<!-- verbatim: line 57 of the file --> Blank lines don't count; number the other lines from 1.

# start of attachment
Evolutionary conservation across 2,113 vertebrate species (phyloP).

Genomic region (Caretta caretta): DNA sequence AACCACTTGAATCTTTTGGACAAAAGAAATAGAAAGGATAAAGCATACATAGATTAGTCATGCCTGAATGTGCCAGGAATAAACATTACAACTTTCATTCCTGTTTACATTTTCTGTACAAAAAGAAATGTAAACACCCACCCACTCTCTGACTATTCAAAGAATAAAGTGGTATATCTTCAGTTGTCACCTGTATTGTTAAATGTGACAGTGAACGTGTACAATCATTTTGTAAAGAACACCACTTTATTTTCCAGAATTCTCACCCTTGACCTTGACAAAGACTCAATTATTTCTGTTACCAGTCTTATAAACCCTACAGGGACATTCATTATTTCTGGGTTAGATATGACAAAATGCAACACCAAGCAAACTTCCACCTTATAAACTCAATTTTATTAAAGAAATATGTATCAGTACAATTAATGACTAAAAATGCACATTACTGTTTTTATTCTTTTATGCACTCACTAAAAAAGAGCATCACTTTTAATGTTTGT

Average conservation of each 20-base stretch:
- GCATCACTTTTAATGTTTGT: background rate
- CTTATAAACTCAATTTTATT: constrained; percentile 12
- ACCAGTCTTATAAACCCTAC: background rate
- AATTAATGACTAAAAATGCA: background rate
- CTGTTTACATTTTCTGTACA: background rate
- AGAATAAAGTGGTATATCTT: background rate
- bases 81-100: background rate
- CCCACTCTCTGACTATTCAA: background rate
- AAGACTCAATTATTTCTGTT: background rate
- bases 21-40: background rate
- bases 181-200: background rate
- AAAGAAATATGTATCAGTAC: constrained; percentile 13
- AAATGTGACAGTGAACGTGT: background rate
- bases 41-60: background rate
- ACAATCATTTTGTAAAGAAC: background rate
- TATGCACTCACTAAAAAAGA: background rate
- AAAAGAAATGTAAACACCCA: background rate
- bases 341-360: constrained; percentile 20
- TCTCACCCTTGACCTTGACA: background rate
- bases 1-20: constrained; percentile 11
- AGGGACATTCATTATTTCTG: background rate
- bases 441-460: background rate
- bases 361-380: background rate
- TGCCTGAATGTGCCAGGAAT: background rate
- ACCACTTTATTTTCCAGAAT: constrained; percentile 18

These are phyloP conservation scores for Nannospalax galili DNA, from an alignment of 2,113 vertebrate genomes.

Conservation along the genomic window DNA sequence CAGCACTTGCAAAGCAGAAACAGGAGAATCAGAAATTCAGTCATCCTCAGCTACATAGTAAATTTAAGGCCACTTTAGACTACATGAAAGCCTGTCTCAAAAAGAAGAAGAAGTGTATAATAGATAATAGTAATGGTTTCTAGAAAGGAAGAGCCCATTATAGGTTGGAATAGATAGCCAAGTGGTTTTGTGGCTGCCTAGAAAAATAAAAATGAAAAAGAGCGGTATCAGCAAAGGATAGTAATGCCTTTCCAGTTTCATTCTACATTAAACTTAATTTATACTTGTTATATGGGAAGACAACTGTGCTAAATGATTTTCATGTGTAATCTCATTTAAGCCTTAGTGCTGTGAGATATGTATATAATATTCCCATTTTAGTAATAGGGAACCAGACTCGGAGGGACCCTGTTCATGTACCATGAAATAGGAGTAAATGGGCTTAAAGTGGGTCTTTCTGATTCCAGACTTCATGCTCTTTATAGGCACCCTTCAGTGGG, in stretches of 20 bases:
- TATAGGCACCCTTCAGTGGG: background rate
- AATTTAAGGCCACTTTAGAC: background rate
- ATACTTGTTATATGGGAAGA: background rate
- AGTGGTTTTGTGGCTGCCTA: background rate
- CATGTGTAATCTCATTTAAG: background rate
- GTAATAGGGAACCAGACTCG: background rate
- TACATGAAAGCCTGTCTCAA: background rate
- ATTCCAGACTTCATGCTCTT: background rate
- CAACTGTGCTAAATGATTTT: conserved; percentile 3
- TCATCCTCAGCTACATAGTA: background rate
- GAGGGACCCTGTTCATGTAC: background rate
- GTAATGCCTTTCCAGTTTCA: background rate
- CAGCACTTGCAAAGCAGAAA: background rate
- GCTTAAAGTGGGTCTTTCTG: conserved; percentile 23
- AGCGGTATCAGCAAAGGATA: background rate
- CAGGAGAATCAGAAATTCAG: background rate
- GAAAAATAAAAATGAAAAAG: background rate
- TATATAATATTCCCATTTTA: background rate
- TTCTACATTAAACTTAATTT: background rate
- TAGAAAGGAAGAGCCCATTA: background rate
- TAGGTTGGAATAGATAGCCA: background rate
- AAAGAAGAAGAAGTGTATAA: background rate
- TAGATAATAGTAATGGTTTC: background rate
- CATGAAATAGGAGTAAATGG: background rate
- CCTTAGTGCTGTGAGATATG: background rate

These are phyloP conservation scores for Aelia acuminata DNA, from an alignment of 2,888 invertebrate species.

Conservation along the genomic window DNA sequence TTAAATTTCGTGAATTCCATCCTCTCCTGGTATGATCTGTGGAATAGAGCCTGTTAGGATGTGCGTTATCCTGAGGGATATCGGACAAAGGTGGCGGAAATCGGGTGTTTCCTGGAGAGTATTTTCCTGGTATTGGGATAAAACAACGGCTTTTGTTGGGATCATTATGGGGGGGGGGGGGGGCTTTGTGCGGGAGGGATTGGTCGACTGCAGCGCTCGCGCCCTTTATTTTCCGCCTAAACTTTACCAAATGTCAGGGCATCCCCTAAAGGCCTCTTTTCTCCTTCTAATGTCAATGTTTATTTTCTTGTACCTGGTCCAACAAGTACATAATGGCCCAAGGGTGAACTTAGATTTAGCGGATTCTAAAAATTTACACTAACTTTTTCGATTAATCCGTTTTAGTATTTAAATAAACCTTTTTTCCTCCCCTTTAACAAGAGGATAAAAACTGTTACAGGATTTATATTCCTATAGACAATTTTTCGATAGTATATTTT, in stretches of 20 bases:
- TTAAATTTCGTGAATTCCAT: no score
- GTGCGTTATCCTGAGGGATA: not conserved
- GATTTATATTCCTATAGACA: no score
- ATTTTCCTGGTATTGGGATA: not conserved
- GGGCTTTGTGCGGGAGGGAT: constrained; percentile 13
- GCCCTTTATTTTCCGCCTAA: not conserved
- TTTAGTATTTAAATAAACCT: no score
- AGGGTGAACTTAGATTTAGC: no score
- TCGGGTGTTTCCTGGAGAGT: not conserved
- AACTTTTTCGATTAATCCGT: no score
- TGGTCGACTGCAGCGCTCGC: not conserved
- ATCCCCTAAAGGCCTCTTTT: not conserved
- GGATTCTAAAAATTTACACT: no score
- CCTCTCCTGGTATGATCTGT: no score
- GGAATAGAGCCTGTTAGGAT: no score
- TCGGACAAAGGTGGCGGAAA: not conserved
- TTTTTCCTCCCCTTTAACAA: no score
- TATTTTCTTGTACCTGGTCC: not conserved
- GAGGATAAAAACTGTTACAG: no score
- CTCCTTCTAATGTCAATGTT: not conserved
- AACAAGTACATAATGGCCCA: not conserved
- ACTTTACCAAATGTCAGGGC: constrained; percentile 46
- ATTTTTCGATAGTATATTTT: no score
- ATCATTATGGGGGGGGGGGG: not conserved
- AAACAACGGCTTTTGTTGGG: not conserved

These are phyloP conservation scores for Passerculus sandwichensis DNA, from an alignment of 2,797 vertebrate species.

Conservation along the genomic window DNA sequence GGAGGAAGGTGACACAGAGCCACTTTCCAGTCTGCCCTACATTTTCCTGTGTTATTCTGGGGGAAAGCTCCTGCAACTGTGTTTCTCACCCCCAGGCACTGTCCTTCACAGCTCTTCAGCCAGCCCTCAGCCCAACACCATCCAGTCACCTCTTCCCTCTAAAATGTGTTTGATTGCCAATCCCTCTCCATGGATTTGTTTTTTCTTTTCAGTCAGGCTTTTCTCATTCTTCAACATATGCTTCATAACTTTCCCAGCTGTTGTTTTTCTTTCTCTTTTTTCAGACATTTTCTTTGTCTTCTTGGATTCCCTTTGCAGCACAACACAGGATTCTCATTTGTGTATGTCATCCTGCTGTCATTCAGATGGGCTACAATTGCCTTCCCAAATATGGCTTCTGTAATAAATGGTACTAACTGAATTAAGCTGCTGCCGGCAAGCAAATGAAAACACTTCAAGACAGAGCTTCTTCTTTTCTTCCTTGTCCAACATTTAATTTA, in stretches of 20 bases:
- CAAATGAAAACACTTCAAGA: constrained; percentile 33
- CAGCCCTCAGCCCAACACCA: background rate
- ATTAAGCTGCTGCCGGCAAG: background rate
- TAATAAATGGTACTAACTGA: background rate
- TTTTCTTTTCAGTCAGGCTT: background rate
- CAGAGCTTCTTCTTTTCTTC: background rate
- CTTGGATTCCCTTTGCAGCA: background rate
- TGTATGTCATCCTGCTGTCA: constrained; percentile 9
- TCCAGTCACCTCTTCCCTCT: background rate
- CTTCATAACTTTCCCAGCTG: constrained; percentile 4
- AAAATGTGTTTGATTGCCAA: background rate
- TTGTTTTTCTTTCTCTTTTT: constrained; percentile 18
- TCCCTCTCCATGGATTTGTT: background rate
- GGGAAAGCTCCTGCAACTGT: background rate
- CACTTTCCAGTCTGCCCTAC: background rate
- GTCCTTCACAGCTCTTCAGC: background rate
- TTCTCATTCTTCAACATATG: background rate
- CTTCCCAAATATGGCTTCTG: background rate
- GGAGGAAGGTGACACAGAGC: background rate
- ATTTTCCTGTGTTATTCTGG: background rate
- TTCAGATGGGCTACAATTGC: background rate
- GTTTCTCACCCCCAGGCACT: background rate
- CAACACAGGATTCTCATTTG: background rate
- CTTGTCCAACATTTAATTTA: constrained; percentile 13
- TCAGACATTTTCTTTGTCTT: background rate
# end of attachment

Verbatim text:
Conservation along the genomic window DNA sequence TTAAATTTCGTGAATTCCATCCTCTCCTGGTATGATCTGTGGAATAGAGCCTGTTAGGATGTGCGTTATCCTGAGGGATATCGGACAAAGGTGGCGGAAATCGGGTGTTTCCTGGAGAGTATTTTCCTGGTATTGGGATAAAACAACGGCTTTTGTTGGGATCATTATGGGGGGGGGGGGGGGCTTTGTGCGGGAGGGATTGGTCGACTGCAGCGCTCGCGCCCTTTATTTTCCGCCTAAACTTTACCAAATGTCAGGGCATCCCCTAAAGGCCTCTTTTCTCCTTCTAATGTCAATGTTTATTTTCTTGTACCTGGTCCAACAAGTACATAATGGCCCAAGGGTGAACTTAGATTTAGCGGATTCTAAAAATTTACACTAACTTTTTCGATTAATCCGTTTTAGTATTTAAATAAACCTTTTTTCCTCCCCTTTAACAAGAGGATAAAAACTGTTACAGGATTTATATTCCTATAGACAATTTTTCGATAGTATATTTT, in stretches of 20 bases: